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The intestinal flora in dogs and cats

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Veterinarian Dr. Karin Schlotterbeck explains:

Not only in the intestines of humans, but also in those of our animals, there are many small organisms that fulfill some important functions. You can read in this article why you should always keep your pet's intestinal flora in balance. 

How do dogs and cats digest? 

The digestion of food begins in the mouth of dogs and cats by breaking up the food when chewing and soaking it with saliva. In the stomach, digestion is then continued by stomach acid, but also by bacteria. The “final breakdown” then takes place in the long small intestine, but also in the large intestine, and important food components are absorbed via the intestinal villi and then transported to the liver via the blood . A cross-check takes place there and only then do the nutrients enter the larger circulation. 

Why do bacteria live in the intestines of dogs and cats? 

In the course of evolution, a well-established relationship has developed between microorganisms and the host, a so-called symbiosis. The host, i.e. dogs and cats, provides a safe habitat and food for the bacteria. In return, dogs and cats benefit from their metabolic products in many ways. 

How is the intestinal flora structured in dogs and cats? 

The intestinal flora with its several million bacteria represents a complex ecosystem and is individual for every dog ​​and cat, although the microbial composition in the individual stomach and intestinal sections (small and large intestine) also varies. It consists of a variety of bacteria, viruses, fungi and protozoa. Well-known species include Helicobacter pylori, Escherichia coli, Lactobacillus acidophilus, Candida albicans and Clostridium perfringens.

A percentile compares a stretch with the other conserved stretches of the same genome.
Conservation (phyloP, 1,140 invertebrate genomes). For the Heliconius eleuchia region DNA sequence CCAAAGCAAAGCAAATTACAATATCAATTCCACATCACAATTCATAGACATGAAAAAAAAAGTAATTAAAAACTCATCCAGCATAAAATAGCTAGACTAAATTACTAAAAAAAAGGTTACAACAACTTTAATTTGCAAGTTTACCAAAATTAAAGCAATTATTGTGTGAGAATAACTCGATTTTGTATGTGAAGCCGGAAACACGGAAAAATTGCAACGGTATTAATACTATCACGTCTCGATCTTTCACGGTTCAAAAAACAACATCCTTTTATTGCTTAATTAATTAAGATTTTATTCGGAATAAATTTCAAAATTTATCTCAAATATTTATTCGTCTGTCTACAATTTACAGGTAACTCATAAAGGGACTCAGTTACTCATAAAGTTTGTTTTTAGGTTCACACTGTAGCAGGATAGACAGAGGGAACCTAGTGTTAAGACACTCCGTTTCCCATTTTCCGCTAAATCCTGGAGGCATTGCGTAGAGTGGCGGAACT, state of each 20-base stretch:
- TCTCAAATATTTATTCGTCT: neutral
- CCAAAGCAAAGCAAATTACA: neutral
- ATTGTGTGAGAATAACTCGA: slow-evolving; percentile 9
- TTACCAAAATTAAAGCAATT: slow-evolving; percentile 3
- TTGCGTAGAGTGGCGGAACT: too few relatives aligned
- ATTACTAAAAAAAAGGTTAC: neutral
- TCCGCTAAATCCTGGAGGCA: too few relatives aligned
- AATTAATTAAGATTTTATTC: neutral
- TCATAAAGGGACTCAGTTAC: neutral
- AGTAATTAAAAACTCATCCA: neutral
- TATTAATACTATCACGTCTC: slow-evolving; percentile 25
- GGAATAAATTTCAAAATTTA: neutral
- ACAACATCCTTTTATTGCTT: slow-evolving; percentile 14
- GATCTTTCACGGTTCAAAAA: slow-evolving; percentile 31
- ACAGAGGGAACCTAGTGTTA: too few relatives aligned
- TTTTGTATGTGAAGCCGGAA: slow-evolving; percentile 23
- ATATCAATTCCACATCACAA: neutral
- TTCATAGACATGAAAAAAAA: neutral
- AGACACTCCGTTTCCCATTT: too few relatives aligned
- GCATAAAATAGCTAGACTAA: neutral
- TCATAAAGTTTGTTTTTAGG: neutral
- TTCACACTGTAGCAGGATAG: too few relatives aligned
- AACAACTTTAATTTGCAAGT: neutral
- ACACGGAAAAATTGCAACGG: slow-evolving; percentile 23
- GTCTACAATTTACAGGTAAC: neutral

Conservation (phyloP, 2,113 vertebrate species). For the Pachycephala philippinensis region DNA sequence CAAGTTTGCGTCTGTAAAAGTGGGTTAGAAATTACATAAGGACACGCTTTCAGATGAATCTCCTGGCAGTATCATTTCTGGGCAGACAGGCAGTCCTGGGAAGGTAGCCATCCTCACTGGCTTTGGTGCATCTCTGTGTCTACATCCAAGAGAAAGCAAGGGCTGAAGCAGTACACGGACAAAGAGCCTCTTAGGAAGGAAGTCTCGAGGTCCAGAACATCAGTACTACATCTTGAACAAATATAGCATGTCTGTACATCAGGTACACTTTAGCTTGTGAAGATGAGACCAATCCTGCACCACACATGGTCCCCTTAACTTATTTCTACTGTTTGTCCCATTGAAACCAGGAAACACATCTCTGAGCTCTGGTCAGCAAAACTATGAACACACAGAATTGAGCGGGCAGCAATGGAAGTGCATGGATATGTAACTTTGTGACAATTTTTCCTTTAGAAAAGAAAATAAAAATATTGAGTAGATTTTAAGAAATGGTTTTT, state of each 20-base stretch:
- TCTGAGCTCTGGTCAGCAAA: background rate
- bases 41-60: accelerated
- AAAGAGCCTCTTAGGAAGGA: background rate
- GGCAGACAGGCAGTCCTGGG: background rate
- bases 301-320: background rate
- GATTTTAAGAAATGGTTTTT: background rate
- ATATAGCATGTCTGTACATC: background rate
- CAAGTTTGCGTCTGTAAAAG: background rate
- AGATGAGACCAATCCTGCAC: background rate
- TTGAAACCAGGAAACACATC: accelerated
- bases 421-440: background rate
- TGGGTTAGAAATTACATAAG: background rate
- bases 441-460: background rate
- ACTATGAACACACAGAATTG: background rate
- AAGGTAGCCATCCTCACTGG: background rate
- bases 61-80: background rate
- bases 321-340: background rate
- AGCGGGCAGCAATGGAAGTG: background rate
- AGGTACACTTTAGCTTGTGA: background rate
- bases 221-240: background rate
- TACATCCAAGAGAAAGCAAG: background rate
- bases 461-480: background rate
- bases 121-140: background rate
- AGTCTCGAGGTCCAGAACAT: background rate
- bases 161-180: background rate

Why is the intestinal flora so important and how can it be improved?  

Their composition is influenced by many internal and external factors. Feeding habits and the type and composition of the food play a role, as does the administration of prebiotics and probiotics and antibiotic therapies. Acute and chronic intestinal diseases as well as age and genetic components also play a role. 

The intestinal flora in dogs and cats has many positive effects: 

  • it has a barrier function for pathogenic bacteria
  • Certain intestinal bacteria (e.g. so-called clostridia) metabolize certain carbohydrates into certain fatty acids, which can then be used as an energy source for the host. 
  • it regulates intestinal motility (ability to move) 
  • it supports the growth of intestinal tissue 
  • it strengthens the immune system 
  • it improves the absorption of vital nutrients
  • it increases the level of digestibility 
  • it improves the complexion 

As you can see, your pet's intestinal flora can make a decisive contribution to their well-being and is essential for their health. That's why our veterinarian advises not to ignore these when caring for your animal.